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Turning Stormy in the Northwest

An active fall storm pattern developing in the Pacific Northwest this week will bring areas of heavy rain and high elevation snow. Northern California will benefit from rainfall this week that will aid firefighters given the recent large wildfires. Read More >

 

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July 2016

  • Tulsa: No daily records were set or tied this month.
  • Using the radar-derived estimated observed precipitation from the RFCs, rainfall totals for July 2016 ranged from around 0.50” to around 10”. A large portion of the HSA received 4”-8” of rain this month, with the greatest deficits over Choctaw and southern Pushmataha Counties. This corresponds to 90% to near 300% of the normal July rain for most of eastern OK and northwest AR, but only 25%-90% across Choctaw and Pushmataha Counties
  • No rivers exceeded flood stage this month.
  • Thunderstorms moved out of KS and MO and into northeast OK and northwest AR during the afternoon of the 30th. These storms moved south and dissipated in the early evening before reaching I-40 in eastern OK. However, the showers and thunderstorms lingered later into the evening hours over northwest and west central AR. Additional activity developed along and north of a diffuse boundary in northeast OK during the early morning hours of July 1st. Training storms with heavy rain produced 5”-8” of rain over Pawnee and southern Osage through the morning. The Oklahoma Mesonet site in Pawnee measured 5.78”. This resulted in high water over roadways and flooding a portion of the Pawnee Public Library. The Pawnee rainfall occurred after midnight, but mostly before 7am on July 1st. Prior to this rainfall, the Pawnee Mesonet station had only recorded 0.53” for the month of June, ranking as the second driest Mesonet station this month.
  • Shortly after midnight on the 3rd, a line of thunderstorms moved southeast out of KS into northeast OK in response to the low-level jet. This line of storms swept through the entire area except Choctaw County and was east of the region by early afternoon. The heaviest rain affected northeast OK and northwest AR. By mid-afternoon, showers and thunderstorms redeveloped over northeast OK, between the KS state line and I-44, along a frontal zone. The line of storms then began to move southeast during the evening, bringing rain to the remainder of eastern OK and northwest AR through the evening and overnight hours. However, Choctaw County once again missed out on the rain. Most of the activity had moved east of the area by sunrise on the 4th, though a few showers lingered over northwest AR through mid-morning. The rest of the July 4th holiday was dry. Rainfall totals were heavy from the two rounds of rain, with several areas receiving a total of 3”-7” of rainfall. Most locations saw around 0.75” to around 1.5” of rain, except Choctaw County, which had little to no rain from these storms.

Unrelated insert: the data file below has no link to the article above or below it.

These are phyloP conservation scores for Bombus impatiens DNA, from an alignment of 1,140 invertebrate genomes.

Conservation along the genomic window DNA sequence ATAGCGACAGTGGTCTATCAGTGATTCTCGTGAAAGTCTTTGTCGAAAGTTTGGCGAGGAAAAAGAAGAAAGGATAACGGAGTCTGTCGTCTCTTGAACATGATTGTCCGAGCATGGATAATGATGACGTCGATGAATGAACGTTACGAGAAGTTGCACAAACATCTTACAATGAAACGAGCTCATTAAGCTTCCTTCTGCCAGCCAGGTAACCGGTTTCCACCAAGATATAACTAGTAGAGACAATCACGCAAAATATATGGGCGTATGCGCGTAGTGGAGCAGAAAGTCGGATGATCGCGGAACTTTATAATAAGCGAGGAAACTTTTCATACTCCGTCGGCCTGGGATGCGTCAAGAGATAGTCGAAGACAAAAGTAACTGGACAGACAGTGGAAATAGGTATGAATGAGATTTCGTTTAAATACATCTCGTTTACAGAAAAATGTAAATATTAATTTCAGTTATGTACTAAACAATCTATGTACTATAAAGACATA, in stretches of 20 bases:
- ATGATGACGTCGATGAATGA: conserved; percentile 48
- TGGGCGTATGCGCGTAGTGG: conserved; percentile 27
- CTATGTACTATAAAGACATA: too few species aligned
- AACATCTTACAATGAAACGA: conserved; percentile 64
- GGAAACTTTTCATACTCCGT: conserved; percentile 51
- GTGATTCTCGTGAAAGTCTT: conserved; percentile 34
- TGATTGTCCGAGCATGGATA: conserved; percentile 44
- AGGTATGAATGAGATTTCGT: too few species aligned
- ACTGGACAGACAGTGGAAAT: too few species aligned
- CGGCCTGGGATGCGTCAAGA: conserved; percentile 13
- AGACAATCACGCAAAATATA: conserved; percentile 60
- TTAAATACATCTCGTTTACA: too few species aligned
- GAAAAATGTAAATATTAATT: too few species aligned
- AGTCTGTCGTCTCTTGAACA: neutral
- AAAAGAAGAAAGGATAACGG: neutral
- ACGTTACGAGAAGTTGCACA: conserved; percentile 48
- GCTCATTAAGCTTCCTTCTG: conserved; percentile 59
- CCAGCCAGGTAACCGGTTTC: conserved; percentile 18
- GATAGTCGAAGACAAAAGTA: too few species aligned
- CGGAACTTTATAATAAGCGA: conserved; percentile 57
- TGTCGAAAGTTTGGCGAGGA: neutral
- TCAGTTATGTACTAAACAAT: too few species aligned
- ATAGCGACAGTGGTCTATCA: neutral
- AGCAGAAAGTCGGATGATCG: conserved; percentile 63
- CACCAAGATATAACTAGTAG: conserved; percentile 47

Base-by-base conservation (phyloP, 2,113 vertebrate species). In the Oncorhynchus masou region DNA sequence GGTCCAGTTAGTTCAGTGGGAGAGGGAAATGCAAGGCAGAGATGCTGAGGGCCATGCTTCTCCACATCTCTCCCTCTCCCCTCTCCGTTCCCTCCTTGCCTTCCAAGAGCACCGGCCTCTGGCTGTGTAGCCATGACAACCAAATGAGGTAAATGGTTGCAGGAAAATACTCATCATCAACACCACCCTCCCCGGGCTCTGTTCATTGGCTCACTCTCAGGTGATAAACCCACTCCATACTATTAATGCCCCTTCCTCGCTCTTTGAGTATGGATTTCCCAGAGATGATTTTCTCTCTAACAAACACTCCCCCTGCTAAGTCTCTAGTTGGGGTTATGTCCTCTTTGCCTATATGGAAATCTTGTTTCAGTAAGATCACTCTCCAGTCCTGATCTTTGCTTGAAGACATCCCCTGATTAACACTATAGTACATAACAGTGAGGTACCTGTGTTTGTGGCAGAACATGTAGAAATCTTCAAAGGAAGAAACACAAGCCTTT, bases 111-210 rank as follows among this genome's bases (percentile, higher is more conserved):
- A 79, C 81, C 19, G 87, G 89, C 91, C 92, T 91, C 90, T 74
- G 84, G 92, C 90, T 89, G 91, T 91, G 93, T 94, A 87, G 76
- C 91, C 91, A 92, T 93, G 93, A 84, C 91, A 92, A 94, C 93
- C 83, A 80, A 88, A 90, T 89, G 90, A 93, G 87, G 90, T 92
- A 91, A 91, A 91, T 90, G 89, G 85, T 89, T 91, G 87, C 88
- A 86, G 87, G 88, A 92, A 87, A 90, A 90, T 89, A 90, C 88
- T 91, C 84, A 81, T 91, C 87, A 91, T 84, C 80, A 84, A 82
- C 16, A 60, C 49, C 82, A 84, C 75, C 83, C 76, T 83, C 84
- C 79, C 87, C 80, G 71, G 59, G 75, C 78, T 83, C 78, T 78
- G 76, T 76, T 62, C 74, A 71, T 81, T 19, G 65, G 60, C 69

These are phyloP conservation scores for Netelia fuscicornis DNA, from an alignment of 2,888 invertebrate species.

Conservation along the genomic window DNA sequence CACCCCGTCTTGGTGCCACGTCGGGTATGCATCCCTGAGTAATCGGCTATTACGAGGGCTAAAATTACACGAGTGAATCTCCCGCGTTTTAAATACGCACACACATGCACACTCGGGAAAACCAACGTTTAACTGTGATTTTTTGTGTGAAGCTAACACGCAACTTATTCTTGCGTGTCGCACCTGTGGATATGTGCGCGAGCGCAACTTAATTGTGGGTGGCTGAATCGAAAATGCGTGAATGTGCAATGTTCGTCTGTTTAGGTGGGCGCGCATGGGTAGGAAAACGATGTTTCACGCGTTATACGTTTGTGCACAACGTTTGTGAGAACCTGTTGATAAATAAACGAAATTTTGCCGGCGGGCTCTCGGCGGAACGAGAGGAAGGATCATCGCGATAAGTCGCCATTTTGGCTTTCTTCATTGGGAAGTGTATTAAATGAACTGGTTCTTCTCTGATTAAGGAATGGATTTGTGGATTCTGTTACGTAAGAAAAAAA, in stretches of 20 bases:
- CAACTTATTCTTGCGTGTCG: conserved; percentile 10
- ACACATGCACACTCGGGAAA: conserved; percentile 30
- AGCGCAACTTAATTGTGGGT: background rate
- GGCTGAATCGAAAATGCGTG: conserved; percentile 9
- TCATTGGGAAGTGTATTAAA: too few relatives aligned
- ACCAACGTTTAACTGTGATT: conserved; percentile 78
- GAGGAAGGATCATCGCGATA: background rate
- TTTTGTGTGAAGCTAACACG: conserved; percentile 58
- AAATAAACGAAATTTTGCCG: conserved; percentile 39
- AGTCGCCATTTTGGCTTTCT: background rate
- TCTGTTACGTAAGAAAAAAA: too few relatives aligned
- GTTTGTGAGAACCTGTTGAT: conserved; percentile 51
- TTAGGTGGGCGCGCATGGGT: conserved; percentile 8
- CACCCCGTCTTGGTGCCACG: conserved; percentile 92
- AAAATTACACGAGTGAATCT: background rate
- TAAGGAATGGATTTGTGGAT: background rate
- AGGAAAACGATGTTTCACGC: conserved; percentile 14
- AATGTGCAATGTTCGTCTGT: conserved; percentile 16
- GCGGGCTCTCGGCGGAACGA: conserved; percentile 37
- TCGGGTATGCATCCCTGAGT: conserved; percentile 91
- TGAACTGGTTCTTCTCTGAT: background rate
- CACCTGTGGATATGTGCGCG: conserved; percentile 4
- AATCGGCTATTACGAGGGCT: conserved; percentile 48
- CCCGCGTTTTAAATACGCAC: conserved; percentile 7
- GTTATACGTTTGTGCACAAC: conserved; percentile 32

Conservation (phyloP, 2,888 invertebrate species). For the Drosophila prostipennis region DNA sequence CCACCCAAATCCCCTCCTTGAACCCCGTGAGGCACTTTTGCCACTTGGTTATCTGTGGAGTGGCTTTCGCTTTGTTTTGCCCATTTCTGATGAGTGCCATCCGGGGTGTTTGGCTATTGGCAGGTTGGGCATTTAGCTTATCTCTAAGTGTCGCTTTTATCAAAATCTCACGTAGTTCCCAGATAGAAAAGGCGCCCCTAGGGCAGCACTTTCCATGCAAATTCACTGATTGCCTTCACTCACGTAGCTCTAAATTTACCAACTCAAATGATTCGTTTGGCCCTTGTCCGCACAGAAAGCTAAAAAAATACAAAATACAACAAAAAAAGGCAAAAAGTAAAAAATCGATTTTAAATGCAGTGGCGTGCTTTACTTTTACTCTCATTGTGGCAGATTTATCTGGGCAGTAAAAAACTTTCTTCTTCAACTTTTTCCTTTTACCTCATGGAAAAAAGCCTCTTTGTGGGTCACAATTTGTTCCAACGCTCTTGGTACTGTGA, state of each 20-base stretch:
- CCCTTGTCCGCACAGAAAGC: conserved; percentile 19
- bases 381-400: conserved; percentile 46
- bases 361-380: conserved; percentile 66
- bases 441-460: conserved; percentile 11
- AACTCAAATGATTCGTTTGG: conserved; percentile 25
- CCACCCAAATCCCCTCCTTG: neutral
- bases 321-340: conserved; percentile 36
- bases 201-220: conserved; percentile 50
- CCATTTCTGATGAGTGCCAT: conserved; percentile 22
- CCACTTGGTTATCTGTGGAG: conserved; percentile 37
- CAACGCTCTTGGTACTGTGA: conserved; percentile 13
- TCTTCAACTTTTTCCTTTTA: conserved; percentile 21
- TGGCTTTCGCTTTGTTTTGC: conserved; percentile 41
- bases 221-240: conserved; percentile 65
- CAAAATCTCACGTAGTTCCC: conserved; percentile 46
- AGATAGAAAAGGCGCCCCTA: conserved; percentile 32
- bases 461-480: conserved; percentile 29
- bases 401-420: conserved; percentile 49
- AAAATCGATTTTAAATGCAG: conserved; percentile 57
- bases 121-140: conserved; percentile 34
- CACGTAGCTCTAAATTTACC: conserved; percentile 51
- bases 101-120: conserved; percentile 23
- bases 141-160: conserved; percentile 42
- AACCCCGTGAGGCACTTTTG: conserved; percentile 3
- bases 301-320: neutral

• According to the Drought Monitor from August 2, 2016, D2 (Severe Drought) had developed over southern Choctaw County. D1 (Moderate Drought) conditions existed over portions of Tulsa, Rogers, Wagoner, Muskogee, and Pushmataha Counties in northeast OK. D0 (abnormally dry conditions but not in drought) were present across portions of Osage, Pawnee, Creek, Tulsa, Rogers, Mayes, Muskogee, Okmulgee, McIntosh, Pittsburg, Haskell, Latimer Delaware, Cherokee, Adair, Sequoyah, Pushmataha, and Le Flore Counties in OK, and Sebastian County in AR.
  • According to the Oklahoma Climatological Survey, July 2016 was the 19th wettest for northeast Oklahoma, the 15th wettest for east central Oklahoma, and the 44th wettest for southeast Oklahoma. Records go back to 1921.  For the Year-to-Date period Jan. 1-July 31, 2016,  northeast Oklahoma ranked as the 28th driest, east central Oklahoma was the 41st driest, and southeast Oklahoma was the 44th wettest period.  For the last 365 days (Aug 2, 2015-Jul 31, 2016), northeast Oklahoma was the 21st wettest, east central Oklahoma was the 9th wettest, and southeast Oklahoma was the 5th wettest.